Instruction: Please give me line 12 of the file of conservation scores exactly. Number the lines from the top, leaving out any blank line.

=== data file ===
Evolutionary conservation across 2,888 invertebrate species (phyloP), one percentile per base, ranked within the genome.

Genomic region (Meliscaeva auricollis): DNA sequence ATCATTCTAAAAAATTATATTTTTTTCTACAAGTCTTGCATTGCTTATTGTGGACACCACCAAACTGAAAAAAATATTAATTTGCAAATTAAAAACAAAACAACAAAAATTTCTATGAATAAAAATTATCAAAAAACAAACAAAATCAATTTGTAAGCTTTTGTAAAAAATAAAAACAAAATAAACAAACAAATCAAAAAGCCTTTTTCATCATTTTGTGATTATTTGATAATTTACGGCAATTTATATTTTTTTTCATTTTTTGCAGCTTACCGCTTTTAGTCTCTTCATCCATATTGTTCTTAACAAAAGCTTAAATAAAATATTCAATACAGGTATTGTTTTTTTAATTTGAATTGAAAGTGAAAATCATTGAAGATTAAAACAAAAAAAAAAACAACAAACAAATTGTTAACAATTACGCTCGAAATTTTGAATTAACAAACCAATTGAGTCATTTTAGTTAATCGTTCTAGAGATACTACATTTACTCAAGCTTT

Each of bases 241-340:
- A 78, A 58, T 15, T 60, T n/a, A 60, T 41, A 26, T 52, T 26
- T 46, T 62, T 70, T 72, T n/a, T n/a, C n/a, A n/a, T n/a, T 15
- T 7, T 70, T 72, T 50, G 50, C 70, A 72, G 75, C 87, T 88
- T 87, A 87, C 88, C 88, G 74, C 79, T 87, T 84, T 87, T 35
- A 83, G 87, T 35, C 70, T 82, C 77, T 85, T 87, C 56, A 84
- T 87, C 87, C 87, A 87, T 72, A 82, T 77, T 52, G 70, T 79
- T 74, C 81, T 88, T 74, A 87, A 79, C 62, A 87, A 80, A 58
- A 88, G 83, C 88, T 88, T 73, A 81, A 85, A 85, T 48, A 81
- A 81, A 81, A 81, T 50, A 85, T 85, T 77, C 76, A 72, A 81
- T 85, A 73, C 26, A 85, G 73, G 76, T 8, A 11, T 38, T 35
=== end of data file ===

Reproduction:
- A 81, A 81, A 81, T 50, A 85, T 85, T 77, C 76, A 72, A 81